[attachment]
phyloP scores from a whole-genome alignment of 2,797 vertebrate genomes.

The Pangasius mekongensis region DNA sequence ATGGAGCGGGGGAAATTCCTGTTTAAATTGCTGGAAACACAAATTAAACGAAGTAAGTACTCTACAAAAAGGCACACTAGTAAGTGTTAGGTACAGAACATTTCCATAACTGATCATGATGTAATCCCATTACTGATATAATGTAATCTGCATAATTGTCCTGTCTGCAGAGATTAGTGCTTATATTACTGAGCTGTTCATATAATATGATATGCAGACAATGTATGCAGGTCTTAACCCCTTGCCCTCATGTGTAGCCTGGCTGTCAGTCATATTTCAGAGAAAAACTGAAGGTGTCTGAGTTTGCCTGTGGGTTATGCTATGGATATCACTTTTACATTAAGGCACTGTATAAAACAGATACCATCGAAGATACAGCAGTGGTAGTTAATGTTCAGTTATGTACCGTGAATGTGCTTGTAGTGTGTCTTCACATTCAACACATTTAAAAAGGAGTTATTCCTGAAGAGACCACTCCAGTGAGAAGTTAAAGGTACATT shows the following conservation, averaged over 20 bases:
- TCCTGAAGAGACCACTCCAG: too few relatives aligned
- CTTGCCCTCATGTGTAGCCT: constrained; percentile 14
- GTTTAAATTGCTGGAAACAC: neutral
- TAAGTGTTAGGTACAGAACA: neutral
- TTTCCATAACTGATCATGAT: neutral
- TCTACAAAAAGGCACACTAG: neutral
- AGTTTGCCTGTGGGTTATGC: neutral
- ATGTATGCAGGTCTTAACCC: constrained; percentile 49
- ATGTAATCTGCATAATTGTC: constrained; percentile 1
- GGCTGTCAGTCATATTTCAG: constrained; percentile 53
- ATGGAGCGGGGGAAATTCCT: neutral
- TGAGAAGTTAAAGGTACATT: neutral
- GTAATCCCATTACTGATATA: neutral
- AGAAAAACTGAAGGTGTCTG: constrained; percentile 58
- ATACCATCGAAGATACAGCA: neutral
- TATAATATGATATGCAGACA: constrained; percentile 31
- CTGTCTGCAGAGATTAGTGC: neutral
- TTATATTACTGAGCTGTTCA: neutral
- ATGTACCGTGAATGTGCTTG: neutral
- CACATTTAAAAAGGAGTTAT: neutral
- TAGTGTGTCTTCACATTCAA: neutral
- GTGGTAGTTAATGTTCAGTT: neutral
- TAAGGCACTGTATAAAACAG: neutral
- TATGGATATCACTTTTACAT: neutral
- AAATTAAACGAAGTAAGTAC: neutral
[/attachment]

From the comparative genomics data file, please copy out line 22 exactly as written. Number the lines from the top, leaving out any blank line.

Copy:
- CACATTTAAAAAGGAGTTAT: neutral